After being shaken out of its nest during last week’s gusty thunder storms, I found this little guy perched on a fallen limb right outside my front door late Friday afternoon. He looked so sad,, cold and alone that I couldn’t help but worry about him. Being so close to the ground and away from the safety of the nest, I feared my dog, a cat or some other rural predator might be able to get him. I didn’t think he would survive the night.
Suddenly it became urgent to me that he survive – maybe because his forlorn appearance triggered a kinship with the way I felt inside. I don’t know, exactly, but I felt helpless and unsure what to do for him. If I moved the branch, he might fall off onto the ground and lose the meager safety and camouflage of the branch. I didn’t want to pick him up. because I was afraid his mother bird would abandon him and I didn’t know where his nest was to put him back. Yet I knew he wouldn’t survive without help.
As I pondered his situation, I remembered this verse:
Aren’t two sparrows sold for only a penny? But your Father knows when any one of them falls to the ground. Even the hairs on your head are counted. Matthew 10:29-30 (CEV)
Though it might seem a little silly to some, I began to pray for this little guy. I already knew God cared for him, but at the core of my being, I needed to see my big, strong God prove his care for such a small, defenseless bird – especially right at that moment because of things going on in my life and in the lives of those closest to me. I sensed God saying, “Watch and see what I will do” as this precious object lesson about his protection unfolded right before my eyes.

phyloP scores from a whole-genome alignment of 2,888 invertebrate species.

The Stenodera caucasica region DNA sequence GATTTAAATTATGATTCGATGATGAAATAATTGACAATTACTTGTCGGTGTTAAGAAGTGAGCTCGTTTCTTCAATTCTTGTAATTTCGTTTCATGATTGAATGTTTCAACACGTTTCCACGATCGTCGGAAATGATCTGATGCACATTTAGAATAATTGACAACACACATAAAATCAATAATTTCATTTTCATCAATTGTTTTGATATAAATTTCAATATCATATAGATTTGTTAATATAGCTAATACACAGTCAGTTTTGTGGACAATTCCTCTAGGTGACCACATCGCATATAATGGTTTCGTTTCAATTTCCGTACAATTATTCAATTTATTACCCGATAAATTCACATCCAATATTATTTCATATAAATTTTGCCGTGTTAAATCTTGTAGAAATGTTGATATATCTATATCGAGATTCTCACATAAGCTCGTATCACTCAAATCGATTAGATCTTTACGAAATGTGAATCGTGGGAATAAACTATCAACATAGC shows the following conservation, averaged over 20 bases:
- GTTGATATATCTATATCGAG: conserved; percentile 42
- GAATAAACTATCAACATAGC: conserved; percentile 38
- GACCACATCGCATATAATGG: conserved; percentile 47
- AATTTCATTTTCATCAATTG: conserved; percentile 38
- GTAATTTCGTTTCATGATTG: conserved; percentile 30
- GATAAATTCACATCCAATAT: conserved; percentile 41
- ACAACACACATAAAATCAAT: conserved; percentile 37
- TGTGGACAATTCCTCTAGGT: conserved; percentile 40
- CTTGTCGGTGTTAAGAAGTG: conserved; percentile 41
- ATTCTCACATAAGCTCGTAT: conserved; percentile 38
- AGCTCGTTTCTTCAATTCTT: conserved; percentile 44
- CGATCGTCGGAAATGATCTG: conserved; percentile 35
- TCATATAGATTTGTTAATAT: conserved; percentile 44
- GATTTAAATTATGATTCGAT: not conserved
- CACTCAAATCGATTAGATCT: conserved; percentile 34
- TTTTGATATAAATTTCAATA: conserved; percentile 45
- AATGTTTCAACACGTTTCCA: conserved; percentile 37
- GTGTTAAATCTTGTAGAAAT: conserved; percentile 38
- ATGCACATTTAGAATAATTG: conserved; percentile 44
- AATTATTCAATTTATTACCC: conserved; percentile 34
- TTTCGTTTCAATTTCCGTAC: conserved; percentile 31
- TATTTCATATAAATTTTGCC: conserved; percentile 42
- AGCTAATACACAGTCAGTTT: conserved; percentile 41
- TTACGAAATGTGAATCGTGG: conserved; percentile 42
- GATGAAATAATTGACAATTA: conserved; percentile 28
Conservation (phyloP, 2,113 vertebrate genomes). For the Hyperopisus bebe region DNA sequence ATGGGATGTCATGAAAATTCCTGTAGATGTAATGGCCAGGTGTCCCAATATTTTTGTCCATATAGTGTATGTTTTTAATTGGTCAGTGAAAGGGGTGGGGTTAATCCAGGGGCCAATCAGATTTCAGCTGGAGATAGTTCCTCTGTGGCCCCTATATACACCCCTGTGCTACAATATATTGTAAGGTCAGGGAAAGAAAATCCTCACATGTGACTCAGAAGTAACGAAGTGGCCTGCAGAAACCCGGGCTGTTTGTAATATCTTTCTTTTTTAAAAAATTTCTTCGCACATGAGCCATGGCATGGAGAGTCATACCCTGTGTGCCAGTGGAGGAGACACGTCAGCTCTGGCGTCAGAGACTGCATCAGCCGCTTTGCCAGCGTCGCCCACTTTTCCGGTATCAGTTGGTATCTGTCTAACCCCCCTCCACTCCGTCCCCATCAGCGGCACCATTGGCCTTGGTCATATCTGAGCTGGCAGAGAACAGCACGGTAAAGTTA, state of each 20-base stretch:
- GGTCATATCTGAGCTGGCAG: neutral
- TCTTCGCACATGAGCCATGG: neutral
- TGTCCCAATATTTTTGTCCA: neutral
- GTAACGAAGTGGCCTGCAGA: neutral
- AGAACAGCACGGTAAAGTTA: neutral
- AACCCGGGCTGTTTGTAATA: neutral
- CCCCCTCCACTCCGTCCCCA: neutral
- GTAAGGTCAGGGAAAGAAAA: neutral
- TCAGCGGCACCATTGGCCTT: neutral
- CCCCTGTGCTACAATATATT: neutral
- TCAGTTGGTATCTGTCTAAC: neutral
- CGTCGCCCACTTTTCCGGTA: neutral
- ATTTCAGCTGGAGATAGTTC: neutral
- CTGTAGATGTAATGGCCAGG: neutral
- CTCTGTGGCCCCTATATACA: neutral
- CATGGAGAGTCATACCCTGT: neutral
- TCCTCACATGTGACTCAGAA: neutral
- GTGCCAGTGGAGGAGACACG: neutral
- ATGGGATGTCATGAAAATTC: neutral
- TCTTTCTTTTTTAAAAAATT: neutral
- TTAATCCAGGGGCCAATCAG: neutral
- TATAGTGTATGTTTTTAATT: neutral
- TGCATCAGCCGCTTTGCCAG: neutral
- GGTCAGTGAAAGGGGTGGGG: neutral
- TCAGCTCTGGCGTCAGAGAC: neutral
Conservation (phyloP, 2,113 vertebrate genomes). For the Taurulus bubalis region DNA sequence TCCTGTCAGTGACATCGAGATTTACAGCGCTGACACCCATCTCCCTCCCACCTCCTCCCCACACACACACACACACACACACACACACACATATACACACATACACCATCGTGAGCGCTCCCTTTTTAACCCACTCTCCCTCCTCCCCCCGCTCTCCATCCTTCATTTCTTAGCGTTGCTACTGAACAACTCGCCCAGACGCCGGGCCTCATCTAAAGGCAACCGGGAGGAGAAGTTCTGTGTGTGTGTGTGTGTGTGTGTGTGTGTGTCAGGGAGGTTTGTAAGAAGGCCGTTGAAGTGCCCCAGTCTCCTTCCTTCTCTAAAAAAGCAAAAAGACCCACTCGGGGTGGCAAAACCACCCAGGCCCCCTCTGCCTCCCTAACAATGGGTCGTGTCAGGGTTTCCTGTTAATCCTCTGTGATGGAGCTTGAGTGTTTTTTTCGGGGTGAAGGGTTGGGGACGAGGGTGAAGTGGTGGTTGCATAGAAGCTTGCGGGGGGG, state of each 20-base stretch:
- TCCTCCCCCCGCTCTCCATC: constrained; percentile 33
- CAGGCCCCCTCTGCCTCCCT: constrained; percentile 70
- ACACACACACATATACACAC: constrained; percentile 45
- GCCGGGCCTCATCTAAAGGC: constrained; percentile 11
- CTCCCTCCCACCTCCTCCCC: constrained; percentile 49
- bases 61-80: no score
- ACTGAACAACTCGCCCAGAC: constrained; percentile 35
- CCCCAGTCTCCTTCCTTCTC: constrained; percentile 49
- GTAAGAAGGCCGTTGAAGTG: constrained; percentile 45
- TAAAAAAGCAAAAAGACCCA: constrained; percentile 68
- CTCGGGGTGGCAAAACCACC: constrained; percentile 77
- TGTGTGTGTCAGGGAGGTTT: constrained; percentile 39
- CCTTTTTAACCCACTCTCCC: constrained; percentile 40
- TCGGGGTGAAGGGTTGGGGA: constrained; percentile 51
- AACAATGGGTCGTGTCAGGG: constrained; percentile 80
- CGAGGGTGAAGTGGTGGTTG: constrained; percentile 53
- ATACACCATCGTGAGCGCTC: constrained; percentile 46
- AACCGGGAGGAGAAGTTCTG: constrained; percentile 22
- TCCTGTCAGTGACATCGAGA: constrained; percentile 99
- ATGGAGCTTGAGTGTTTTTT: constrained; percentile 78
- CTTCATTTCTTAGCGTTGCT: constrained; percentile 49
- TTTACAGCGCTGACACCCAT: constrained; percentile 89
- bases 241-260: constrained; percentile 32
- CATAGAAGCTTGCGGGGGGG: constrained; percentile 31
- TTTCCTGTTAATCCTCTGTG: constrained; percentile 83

Friday night turned into Saturday morning and when I looked out the window to check on him, the little bird was still there. I also saw a second bird perched on the branch with him. Through the day when I glanced out at the branch, he was still there, sometimes alone, but often with his guardian-angel bird, even after the Saturday afternoon downpours.
When night fell again, I prayed the same prayer for him, encouraged that God had protected him for one night, and believing he could protect him again. He did. I looked out early Sunday morning and the little bird still huddled on his perch, his guardian-angel bird close by.
But 2 hours later when I went out the front door to walk to the church, he was gone. I walked closer to the branch, looking for feathers or signs of an attack (oh faithless me!) but saw nothing to show that something “got” him. Apparently he had finally flown away on his own to a safer perch.
I may never know whether he had been dazed by the fall and finally recovered or if he had finally developed enough strength to fly away on his own, but the lesson af the sparrow will stay with me for a long time. God cares for the sparrow and he will take care of me too because I matter to him.
Thank you Father for sharing such an important lesson in trust at a time when I needed it the most. Amen.